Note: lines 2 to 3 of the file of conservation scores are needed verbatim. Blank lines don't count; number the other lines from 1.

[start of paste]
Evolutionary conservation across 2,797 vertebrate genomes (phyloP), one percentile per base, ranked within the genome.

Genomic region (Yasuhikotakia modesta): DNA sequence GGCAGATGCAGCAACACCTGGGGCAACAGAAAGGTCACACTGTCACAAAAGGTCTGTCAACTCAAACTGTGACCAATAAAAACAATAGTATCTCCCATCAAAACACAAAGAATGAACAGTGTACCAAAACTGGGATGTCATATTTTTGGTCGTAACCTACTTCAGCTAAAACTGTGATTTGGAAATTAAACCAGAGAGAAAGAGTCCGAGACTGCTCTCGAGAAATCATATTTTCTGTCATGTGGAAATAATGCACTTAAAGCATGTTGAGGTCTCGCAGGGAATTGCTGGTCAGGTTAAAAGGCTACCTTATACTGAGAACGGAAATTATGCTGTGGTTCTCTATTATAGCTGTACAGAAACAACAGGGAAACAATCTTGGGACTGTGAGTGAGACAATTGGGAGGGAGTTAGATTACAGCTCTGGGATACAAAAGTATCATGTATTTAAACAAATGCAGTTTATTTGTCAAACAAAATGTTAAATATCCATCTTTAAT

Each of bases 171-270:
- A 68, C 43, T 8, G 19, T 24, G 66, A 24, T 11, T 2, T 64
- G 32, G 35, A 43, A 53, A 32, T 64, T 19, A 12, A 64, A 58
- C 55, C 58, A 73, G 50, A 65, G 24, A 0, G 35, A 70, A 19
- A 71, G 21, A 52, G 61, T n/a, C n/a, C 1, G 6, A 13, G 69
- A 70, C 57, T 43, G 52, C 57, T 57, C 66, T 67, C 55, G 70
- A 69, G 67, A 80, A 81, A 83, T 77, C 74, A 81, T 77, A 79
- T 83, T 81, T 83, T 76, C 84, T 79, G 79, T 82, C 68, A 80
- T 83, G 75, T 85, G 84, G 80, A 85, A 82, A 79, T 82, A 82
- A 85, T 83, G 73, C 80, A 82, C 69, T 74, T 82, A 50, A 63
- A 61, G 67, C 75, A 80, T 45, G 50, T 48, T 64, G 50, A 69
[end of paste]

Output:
Genomic region (Yasuhikotakia modesta): DNA sequence GGCAGATGCAGCAACACCTGGGGCAACAGAAAGGTCACACTGTCACAAAAGGTCTGTCAACTCAAACTGTGACCAATAAAAACAATAGTATCTCCCATCAAAACACAAAGAATGAACAGTGTACCAAAACTGGGATGTCATATTTTTGGTCGTAACCTACTTCAGCTAAAACTGTGATTTGGAAATTAAACCAGAGAGAAAGAGTCCGAGACTGCTCTCGAGAAATCATATTTTCTGTCATGTGGAAATAATGCACTTAAAGCATGTTGAGGTCTCGCAGGGAATTGCTGGTCAGGTTAAAAGGCTACCTTATACTGAGAACGGAAATTATGCTGTGGTTCTCTATTATAGCTGTACAGAAACAACAGGGAAACAATCTTGGGACTGTGAGTGAGACAATTGGGAGGGAGTTAGATTACAGCTCTGGGATACAAAAGTATCATGTATTTAAACAAATGCAGTTTATTTGTCAAACAAAATGTTAAATATCCATCTTTAAT

Each of bases 171-270: